The IMO (established in 1948 as the Inter-Governmental Maritime Consultative Organization and coming into force in 1958) is responsible for ensuring that existing international maritime conventions are kept up to date as well as developing new agreements as and when the need arises. Today, there are dozens of conventions regulating all aspects of maritime commerce and transport. The IMO names three conventions as its core:
- “The International Convention for the Safety of Life at Sea
- The International Convention for the Prevention of Pollution from Ships
- The International Convention on Standards of Training, Certification, and Watchkeeping for Seafarers” 
Oil Spills: A Real Issue
In 1968, the “UN formally recognized the connection between the quality of human life and the natural environment. The General Assembly adopted Resolution 2398, which proposed to convene a UN conference in Stockholm in 1972 for the purpose of creating a framework within the UN for comprehensive consideration of the problems of the human environment.”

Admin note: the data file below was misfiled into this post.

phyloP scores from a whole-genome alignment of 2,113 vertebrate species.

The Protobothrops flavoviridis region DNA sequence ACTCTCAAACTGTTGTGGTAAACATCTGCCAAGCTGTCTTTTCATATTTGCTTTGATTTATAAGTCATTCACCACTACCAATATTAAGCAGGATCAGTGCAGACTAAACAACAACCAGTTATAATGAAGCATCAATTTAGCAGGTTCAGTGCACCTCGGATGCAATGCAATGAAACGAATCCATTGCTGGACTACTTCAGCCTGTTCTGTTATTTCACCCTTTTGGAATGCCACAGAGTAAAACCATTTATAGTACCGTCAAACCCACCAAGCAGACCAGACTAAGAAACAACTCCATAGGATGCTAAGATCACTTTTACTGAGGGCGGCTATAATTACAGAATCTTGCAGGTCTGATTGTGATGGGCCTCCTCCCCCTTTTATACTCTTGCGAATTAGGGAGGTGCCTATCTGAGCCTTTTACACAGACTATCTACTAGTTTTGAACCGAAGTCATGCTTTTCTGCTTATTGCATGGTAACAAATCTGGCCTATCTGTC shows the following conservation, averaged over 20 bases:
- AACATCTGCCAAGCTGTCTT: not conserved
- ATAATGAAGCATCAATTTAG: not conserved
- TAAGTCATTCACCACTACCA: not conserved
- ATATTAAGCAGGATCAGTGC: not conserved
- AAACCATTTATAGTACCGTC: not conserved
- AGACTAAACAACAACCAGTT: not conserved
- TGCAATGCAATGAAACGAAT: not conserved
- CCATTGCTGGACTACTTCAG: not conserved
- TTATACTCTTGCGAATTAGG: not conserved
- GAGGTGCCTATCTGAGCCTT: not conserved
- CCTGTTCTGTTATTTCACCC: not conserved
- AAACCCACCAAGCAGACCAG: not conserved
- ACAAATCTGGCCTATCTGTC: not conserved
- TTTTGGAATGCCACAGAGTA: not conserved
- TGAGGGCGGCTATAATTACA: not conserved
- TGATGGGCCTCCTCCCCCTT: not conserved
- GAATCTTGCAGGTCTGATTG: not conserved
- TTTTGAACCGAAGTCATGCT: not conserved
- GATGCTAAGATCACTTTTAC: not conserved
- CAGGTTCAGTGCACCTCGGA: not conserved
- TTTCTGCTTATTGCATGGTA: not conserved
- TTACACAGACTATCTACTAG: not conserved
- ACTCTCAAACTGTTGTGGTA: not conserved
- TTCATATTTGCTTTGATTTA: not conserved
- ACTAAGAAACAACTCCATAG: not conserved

However, this fails to recognize maritime pollution or life of aquatic animals per se. There is no international codified law addressing this issue. Canada in this regard came up with its own law named “Water Pollution Prevention Act”, recognizing maritime issues. Stockholm Conference in general also just focused more on environmental pollution and sustainable development. In addition to which the Conference did in overtime improve and expand its influence in various other aspects of environment pollution.
After Stockholm Conference conducted in the year 1972, it took ten years later to enforce a provisional law, now known as UNCLOS (Law of the Seas) 1982. Mediators requested to design an arrangement that would not only encourage and promote conservation of marine environment, but it would also restore legitimate and reasonable ocean activities. The same was largely achieved with the help of UNCLOS.
The Law of the Seas Convention’s concluding agenda which addresses “protection from vessel source pollution” attained a prudent equilibrium without declining the freedom to traverse in the seas. It will be much smoother and easier if port states, and flag states work together to regulate the shipping process by establishing autonomous authority concerning the vessels that enter such ports. This would mainly include:
- Establish laws that require that prevent and control maritime pollution,
- Procedures of entry of foreign vessels,
- Enforcing laws regarding internal waters, etc